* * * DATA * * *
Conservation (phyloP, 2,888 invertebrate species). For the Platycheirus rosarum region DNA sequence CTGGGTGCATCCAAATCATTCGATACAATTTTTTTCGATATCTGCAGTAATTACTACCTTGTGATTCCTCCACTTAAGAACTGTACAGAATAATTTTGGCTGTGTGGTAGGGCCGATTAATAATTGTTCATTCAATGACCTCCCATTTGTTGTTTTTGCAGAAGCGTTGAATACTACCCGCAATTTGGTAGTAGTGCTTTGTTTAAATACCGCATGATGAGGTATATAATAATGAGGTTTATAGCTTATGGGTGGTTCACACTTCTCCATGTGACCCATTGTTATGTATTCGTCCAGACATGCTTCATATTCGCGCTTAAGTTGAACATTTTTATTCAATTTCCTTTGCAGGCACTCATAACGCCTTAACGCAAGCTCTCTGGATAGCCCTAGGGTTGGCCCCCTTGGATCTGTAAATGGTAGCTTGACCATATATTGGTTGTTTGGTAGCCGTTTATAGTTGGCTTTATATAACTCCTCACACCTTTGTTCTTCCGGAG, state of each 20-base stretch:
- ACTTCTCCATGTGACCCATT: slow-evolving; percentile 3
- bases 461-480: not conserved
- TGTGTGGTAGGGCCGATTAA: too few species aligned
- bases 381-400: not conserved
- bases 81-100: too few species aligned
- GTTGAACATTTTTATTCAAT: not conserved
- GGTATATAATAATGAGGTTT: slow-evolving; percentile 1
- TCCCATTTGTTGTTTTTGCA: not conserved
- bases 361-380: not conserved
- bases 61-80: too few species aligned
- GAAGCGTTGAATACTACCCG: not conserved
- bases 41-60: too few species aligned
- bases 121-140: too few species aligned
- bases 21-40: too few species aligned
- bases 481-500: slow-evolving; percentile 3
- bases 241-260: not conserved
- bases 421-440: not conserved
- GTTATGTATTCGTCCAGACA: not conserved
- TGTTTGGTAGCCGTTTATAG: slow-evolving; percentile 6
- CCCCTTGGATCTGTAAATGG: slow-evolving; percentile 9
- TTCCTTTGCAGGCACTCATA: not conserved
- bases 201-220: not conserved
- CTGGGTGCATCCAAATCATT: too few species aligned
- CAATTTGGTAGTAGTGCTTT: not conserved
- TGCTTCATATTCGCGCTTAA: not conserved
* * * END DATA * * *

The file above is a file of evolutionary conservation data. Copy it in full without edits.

Conservation (phyloP, 2,888 invertebrate species). For the Platycheirus rosarum region DNA sequence CTGGGTGCATCCAAATCATTCGATACAATTTTTTTCGATATCTGCAGTAATTACTACCTTGTGATTCCTCCACTTAAGAACTGTACAGAATAATTTTGGCTGTGTGGTAGGGCCGATTAATAATTGTTCATTCAATGACCTCCCATTTGTTGTTTTTGCAGAAGCGTTGAATACTACCCGCAATTTGGTAGTAGTGCTTTGTTTAAATACCGCATGATGAGGTATATAATAATGAGGTTTATAGCTTATGGGTGGTTCACACTTCTCCATGTGACCCATTGTTATGTATTCGTCCAGACATGCTTCATATTCGCGCTTAAGTTGAACATTTTTATTCAATTTCCTTTGCAGGCACTCATAACGCCTTAACGCAAGCTCTCTGGATAGCCCTAGGGTTGGCCCCCTTGGATCTGTAAATGGTAGCTTGACCATATATTGGTTGTTTGGTAGCCGTTTATAGTTGGCTTTATATAACTCCTCACACCTTTGTTCTTCCGGAG, state of each 20-base stretch:
- ACTTCTCCATGTGACCCATT: slow-evolving; percentile 3
- bases 461-480: not conserved
- TGTGTGGTAGGGCCGATTAA: too few species aligned
- bases 381-400: not conserved
- bases 81-100: too few species aligned
- GTTGAACATTTTTATTCAAT: not conserved
- GGTATATAATAATGAGGTTT: slow-evolving; percentile 1
- TCCCATTTGTTGTTTTTGCA: not conserved
- bases 361-380: not conserved
- bases 61-80: too few species aligned
- GAAGCGTTGAATACTACCCG: not conserved
- bases 41-60: too few species aligned
- bases 121-140: too few species aligned
- bases 21-40: too few species aligned
- bases 481-500: slow-evolving; percentile 3
- bases 241-260: not conserved
- bases 421-440: not conserved
- GTTATGTATTCGTCCAGACA: not conserved
- TGTTTGGTAGCCGTTTATAG: slow-evolving; percentile 6
- CCCCTTGGATCTGTAAATGG: slow-evolving; percentile 9
- TTCCTTTGCAGGCACTCATA: not conserved
- bases 201-220: not conserved
- CTGGGTGCATCCAAATCATT: too few species aligned
- CAATTTGGTAGTAGTGCTTT: not conserved
- TGCTTCATATTCGCGCTTAA: not conserved